Document and confirm the auditor’s acceptance of the appointment.

RECURRING AUDITS The auditor does not normally send new engagement letter every year. However, the following factors may cause the auditor to send

a new engagement letter:

(a)

Any indication that the client misunderstands the objective and scope of the audit.

(b)

Any revised or special terms of the engagement.

(c)

A recent change of senior management, board of directors or ownership.

(d)

A significant change in the nature or size of the client’s business.

(e)

Legal requirements and other government agencies’ pronouncements.

AUDITS OF COMPONENTS

When the auditor of a parent entity is also the auditor of its subsidiary, branch or division (component), the auditor should consider the following factors in making a decision of whether to send a separate letter to the component:

(a)

Who appoints the auditor of the component;

(b)

Whether a separate audit report is to be issued on the component;

(c)

Legal requirements;

(d)

The extent of any work performed by other auditor;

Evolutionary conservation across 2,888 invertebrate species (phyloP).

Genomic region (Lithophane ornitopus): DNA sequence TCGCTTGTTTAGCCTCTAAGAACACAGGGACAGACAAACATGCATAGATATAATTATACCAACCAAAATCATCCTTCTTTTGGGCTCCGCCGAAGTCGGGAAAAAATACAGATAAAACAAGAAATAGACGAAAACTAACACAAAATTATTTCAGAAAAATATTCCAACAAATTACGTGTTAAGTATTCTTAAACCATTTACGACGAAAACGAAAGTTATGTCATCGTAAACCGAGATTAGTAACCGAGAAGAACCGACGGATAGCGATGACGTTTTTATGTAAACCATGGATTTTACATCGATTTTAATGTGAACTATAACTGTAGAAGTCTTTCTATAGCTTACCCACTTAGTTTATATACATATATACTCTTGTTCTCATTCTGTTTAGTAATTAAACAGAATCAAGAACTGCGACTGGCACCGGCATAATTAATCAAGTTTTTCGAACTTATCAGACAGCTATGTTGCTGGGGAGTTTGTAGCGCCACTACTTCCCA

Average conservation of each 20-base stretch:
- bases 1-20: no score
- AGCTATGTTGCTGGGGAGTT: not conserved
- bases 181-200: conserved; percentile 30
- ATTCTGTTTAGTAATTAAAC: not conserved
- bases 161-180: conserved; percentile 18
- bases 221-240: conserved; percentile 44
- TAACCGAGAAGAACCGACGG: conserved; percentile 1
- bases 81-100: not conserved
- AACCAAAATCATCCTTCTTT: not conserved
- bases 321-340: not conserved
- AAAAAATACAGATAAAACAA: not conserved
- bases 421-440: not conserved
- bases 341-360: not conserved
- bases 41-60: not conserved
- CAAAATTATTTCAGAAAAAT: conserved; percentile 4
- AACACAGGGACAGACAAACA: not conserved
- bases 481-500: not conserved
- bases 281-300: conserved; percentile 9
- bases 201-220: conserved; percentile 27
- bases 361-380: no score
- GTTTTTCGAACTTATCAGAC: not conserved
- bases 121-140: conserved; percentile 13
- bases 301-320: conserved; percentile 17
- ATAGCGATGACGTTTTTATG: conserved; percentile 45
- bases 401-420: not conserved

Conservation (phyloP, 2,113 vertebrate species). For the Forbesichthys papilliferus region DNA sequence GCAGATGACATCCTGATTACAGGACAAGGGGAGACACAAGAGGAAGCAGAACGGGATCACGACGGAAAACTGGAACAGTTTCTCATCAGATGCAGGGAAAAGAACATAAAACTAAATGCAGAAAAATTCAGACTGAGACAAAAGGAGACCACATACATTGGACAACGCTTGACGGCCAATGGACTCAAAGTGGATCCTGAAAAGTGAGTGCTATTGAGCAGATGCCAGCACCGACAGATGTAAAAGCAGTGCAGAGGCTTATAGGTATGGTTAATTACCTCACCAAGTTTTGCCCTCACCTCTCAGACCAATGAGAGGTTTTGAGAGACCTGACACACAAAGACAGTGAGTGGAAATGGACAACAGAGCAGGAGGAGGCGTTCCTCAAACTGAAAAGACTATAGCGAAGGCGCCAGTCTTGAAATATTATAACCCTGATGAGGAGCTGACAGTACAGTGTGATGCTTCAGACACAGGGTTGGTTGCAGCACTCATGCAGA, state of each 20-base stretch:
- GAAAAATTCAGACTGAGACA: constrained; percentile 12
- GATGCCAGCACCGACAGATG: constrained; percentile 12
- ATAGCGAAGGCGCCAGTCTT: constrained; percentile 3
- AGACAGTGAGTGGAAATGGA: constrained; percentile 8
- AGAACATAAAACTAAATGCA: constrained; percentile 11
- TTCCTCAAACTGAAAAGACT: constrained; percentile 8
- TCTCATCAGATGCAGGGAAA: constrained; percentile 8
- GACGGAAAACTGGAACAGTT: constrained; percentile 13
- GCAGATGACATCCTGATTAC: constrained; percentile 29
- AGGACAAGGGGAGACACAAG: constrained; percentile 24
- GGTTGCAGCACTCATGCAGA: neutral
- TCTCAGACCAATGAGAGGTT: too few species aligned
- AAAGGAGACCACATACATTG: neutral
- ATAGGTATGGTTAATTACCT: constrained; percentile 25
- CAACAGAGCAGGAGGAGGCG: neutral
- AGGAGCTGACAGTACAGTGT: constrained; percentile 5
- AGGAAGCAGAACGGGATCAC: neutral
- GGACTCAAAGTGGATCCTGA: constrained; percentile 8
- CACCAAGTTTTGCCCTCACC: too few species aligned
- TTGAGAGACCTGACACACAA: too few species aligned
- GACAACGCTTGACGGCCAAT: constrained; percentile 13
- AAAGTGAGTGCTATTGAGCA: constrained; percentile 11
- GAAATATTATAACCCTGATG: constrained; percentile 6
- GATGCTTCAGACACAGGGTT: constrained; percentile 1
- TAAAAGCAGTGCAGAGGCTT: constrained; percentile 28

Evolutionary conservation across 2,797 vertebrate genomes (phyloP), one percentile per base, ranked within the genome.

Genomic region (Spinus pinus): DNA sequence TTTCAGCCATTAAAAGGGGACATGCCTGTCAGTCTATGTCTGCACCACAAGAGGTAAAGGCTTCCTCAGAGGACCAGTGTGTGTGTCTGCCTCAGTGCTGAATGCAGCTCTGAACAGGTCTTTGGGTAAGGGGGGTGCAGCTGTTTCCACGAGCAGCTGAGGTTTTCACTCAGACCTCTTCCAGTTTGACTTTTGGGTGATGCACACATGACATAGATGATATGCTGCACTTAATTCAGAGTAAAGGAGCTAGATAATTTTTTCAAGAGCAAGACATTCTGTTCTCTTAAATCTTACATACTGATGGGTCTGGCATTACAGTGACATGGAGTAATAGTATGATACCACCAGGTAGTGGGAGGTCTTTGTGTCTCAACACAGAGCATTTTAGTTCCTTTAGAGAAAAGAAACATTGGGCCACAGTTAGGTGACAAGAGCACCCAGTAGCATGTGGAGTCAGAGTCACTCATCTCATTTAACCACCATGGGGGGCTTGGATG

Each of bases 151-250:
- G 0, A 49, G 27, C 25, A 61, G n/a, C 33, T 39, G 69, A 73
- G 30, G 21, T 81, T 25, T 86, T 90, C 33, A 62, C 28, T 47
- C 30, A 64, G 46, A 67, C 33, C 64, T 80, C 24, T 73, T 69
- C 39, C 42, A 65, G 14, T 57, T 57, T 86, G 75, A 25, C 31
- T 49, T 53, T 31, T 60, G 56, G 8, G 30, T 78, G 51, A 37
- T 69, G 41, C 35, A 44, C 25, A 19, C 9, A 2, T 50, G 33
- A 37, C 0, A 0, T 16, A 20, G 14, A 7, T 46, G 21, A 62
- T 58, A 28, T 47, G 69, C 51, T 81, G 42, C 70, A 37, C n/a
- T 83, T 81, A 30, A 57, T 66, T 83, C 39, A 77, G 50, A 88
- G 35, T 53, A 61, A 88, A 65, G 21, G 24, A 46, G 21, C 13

(e)

Degree of ownership by parent;

(f)

Degree of independence of the component’s management.

Acceptance of a Change in the Terms of the Audit Engagement

The auditor shall not agree to a change in the terms of the audit engagement where there is no reasonable justification for doing so.

If, prior to completing the audit engagement, the auditor is requested to change the audit engagement to an engagement that conveys a lower level of assurance, the auditor shall determine whether there is reasonable justification for doing so.

If the terms of the audit engagement are changed, the auditor and management shall agree on and record the new terms of the engagement in an engagement letter or other suitable form of written agreement.

If the auditor is unable to agree to a change of the terms of the audit engagement and is not permitted by management to continue the original audit engagement, the auditor shall:

(a)

Withdraw from the audit engagement where possible under applicable law or regulation; and

(b)

Determine whether there is any obligation, either contractual or otherwise, to report the circumstances to other parties, such as those charged with governance, owners or regulators.